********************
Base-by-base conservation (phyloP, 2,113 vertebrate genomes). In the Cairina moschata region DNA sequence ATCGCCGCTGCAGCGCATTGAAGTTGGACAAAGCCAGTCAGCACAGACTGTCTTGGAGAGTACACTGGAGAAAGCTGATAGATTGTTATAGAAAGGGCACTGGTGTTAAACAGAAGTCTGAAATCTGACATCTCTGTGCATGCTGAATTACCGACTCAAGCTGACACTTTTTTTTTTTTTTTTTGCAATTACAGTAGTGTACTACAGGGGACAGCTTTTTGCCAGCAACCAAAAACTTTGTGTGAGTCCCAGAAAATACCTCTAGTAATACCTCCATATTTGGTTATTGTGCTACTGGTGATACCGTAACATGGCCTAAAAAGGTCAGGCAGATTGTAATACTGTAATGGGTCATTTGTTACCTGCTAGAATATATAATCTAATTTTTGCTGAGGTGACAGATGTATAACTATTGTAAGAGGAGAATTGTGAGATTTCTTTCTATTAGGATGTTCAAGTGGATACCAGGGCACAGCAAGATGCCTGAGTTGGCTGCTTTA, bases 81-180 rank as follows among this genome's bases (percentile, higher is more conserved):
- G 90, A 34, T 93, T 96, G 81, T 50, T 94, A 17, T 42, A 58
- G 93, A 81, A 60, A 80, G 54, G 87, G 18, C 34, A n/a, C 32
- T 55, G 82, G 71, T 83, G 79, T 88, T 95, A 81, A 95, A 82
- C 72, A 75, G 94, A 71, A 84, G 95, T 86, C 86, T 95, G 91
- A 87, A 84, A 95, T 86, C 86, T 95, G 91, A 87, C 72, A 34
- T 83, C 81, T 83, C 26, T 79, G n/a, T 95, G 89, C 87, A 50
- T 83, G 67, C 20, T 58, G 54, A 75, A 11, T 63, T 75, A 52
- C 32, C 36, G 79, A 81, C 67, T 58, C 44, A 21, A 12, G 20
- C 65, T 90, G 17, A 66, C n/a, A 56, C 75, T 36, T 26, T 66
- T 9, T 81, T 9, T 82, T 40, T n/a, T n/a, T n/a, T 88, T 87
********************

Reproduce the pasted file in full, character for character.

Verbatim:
Base-by-base conservation (phyloP, 2,113 vertebrate genomes). In the Cairina moschata region DNA sequence ATCGCCGCTGCAGCGCATTGAAGTTGGACAAAGCCAGTCAGCACAGACTGTCTTGGAGAGTACACTGGAGAAAGCTGATAGATTGTTATAGAAAGGGCACTGGTGTTAAACAGAAGTCTGAAATCTGACATCTCTGTGCATGCTGAATTACCGACTCAAGCTGACACTTTTTTTTTTTTTTTTTGCAATTACAGTAGTGTACTACAGGGGACAGCTTTTTGCCAGCAACCAAAAACTTTGTGTGAGTCCCAGAAAATACCTCTAGTAATACCTCCATATTTGGTTATTGTGCTACTGGTGATACCGTAACATGGCCTAAAAAGGTCAGGCAGATTGTAATACTGTAATGGGTCATTTGTTACCTGCTAGAATATATAATCTAATTTTTGCTGAGGTGACAGATGTATAACTATTGTAAGAGGAGAATTGTGAGATTTCTTTCTATTAGGATGTTCAAGTGGATACCAGGGCACAGCAAGATGCCTGAGTTGGCTGCTTTA, bases 81-180 rank as follows among this genome's bases (percentile, higher is more conserved):
- G 90, A 34, T 93, T 96, G 81, T 50, T 94, A 17, T 42, A 58
- G 93, A 81, A 60, A 80, G 54, G 87, G 18, C 34, A n/a, C 32
- T 55, G 82, G 71, T 83, G 79, T 88, T 95, A 81, A 95, A 82
- C 72, A 75, G 94, A 71, A 84, G 95, T 86, C 86, T 95, G 91
- A 87, A 84, A 95, T 86, C 86, T 95, G 91, A 87, C 72, A 34
- T 83, C 81, T 83, C 26, T 79, G n/a, T 95, G 89, C 87, A 50
- T 83, G 67, C 20, T 58, G 54, A 75, A 11, T 63, T 75, A 52
- C 32, C 36, G 79, A 81, C 67, T 58, C 44, A 21, A 12, G 20
- C 65, T 90, G 17, A 66, C n/a, A 56, C 75, T 36, T 26, T 66
- T 9, T 81, T 9, T 82, T 40, T n/a, T n/a, T n/a, T 88, T 87